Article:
Monday, January 2, 2023

January 2: "This Morning," Hunt for a Miracle, Nothing At All

Mary Oliver makes us look close . . . 

This Morning

by:  Mary Oliver

This morning the redbirds' eggs
have hatched and already the chicks
are chirping for food.  They don't
know where it's coming from, they
just keep shouting, "More!  More!"
As to anything else, they haven't
had a single thought.  Their eyes
haven't yet opened, they know nothing
about the sky that's waiting.  Or
the thousands, the millions of trees.
They don't even know they have wings.

And just like that, like a simple
neighborhood event, a miracle is
taking place.

This is the first day of my vacation.  I always take the first week of the new year off.  I'm not teaching, and I'm not working at the library.  Basically, I have eight or so days just to . . . be.

That doesn't happen very often in my life.  Of course, I'm having lunch with some friends tomorrow.  Possibly scheduling a game night with another friend.  I may work on my Bigfoot manuscript.  Take my dog for some nice, long walks.  However, I'm not going to drive myself insane by cramming so much into these precious hours of downtime.  

Here is what I have done so far today:  drove my wife to work, made myself breakfast (eggs and cheese), watched The Perks of Being a Wallflower (because I could), got caught up on blogging, sent a text to one of my best friends because she was on my mind, and went outside to hunt for a miracle.

It has been a Mary Oliver kind of day.

Now, I'm sure that Mary would have gotten out of bed a lot earlier than I did this morning.  And I'm sure she wouldn't have taken a nap in the afternoon.  (As soon as I'm done typing this post, I plan on having some one-on-one time with my couch.)  But I have really been aware of each passing moment, held them in my hand like pieces of polished beach glass.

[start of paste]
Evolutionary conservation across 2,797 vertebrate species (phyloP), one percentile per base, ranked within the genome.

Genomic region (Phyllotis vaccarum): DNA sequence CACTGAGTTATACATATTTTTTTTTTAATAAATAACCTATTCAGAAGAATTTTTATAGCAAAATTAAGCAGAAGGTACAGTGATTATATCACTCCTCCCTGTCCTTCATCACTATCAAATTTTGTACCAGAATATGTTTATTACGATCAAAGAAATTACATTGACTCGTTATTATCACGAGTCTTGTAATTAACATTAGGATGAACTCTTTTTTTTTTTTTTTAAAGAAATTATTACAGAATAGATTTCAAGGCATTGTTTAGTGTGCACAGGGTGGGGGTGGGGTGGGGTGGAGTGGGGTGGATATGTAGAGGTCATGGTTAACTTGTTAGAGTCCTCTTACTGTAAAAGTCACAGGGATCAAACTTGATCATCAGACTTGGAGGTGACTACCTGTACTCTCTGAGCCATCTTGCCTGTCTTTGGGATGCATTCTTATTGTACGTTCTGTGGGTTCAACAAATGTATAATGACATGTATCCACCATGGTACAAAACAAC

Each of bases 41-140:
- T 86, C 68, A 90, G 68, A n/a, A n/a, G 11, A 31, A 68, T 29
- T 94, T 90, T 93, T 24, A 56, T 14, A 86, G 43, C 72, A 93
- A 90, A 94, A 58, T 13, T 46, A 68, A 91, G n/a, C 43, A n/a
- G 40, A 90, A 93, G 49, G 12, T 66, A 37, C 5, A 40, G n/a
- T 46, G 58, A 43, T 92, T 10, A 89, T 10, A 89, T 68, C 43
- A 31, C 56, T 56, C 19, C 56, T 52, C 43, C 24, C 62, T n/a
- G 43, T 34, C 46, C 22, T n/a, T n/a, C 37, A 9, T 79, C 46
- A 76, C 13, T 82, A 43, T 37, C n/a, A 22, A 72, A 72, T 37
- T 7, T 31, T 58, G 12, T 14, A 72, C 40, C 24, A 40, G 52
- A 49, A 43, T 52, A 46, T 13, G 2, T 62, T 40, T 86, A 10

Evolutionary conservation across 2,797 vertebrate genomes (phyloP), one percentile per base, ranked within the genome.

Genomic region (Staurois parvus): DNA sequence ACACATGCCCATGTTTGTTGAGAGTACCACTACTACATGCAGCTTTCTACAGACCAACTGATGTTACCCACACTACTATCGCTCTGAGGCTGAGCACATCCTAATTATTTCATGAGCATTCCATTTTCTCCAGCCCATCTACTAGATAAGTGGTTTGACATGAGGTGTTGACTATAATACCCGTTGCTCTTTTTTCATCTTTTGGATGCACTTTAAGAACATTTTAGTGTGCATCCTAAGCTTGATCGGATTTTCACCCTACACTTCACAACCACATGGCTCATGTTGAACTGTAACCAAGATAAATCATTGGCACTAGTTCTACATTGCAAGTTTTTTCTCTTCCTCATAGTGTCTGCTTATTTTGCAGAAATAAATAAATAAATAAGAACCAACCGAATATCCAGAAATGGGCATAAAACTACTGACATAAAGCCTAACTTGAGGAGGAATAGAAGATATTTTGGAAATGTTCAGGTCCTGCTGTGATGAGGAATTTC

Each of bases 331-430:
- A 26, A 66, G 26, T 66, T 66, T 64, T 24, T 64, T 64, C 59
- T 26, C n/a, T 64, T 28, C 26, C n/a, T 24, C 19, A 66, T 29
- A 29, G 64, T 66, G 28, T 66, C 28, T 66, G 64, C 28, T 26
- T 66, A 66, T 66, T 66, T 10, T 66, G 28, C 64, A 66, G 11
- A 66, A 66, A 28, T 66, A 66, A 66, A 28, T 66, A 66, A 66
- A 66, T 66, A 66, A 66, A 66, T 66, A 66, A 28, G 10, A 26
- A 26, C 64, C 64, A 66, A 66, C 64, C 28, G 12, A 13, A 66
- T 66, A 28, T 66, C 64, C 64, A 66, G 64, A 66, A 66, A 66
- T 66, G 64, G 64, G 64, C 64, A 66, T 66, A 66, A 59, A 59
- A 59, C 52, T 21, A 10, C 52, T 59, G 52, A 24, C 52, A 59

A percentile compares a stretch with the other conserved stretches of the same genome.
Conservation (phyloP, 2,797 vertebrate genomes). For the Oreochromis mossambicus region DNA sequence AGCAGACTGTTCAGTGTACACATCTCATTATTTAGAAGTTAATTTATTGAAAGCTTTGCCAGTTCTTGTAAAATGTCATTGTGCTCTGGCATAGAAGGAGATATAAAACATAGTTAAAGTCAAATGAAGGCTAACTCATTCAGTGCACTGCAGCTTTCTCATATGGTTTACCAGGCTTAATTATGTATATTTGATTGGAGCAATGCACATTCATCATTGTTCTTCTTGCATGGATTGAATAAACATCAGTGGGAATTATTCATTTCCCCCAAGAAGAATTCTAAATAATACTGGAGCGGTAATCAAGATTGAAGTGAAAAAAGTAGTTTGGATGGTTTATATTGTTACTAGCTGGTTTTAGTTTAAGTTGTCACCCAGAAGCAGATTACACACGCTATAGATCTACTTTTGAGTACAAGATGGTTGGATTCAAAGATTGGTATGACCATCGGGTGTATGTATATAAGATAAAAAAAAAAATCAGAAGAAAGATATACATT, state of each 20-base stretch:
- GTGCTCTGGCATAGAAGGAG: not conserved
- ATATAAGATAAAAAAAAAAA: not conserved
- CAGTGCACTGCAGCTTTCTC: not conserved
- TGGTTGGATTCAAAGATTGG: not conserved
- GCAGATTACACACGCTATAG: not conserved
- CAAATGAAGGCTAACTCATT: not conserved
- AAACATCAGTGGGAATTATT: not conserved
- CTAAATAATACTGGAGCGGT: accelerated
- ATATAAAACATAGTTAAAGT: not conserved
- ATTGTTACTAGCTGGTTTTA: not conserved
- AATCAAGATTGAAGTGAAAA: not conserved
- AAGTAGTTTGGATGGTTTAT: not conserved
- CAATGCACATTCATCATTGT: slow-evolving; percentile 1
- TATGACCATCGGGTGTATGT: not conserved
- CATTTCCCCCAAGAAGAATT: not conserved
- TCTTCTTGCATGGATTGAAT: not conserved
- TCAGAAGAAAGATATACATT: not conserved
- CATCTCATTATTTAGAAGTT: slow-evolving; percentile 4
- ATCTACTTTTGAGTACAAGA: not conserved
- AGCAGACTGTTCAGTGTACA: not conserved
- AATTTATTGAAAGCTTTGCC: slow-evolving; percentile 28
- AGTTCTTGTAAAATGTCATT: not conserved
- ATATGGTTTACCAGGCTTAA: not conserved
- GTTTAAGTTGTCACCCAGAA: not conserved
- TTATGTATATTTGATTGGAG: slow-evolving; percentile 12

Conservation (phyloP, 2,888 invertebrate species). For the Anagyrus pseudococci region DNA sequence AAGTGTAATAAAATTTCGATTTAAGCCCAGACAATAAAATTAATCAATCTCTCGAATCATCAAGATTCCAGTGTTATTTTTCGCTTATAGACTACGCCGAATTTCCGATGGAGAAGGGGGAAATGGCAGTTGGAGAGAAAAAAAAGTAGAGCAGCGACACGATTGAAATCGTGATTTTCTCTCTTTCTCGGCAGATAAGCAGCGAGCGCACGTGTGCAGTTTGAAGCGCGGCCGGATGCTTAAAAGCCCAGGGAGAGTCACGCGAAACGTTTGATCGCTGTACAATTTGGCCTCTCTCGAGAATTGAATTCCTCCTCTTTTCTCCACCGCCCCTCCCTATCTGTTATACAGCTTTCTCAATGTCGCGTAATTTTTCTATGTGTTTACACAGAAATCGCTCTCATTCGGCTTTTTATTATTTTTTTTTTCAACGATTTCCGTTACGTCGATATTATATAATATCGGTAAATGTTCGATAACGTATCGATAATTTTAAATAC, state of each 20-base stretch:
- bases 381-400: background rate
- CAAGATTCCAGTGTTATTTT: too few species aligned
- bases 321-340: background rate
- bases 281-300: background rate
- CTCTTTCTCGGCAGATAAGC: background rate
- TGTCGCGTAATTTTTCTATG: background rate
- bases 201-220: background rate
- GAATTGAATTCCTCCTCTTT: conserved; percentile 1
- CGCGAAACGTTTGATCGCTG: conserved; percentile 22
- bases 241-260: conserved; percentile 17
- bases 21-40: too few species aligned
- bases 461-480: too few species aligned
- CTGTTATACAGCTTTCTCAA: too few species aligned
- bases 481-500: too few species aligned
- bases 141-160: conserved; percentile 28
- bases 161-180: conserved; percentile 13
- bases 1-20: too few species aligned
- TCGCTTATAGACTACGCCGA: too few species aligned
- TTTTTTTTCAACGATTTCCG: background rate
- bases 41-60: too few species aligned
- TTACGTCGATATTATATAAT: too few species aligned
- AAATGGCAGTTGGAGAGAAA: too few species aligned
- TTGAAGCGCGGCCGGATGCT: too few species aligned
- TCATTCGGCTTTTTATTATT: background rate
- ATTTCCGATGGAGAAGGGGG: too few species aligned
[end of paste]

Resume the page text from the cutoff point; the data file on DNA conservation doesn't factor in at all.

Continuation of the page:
Tonight, after I pick my wife up from work, I'm going to a local Italian restaurant for dinner with her and my son.  (We have a gift certificate to use.)  And that meal, particularly the garlic bread, will be a miracle.

The evening stretches out in front of me, a blank piece of paper.  Since I'm writing my daily blog post now, I won't have to worry about that later.  Maybe I'll read a book.  Or watch a movie.  Take another nap before I turn in for the night.  Eat a piece of chocolate.  Or just do absolutely nothing at all.

I think most people work hard every day to create miracles.  At work and home and school.  We want to make some kind of impact on the universe.  Here's the thing:  the universe doesn't need help in the miracle department.  It does fine on it own.

It's our jobs to watch for those miracles.  Recognize them.  Point them out to others.

Saint Marty is now going to find a miracle on his sofa, perhaps with a pillow and blanket.

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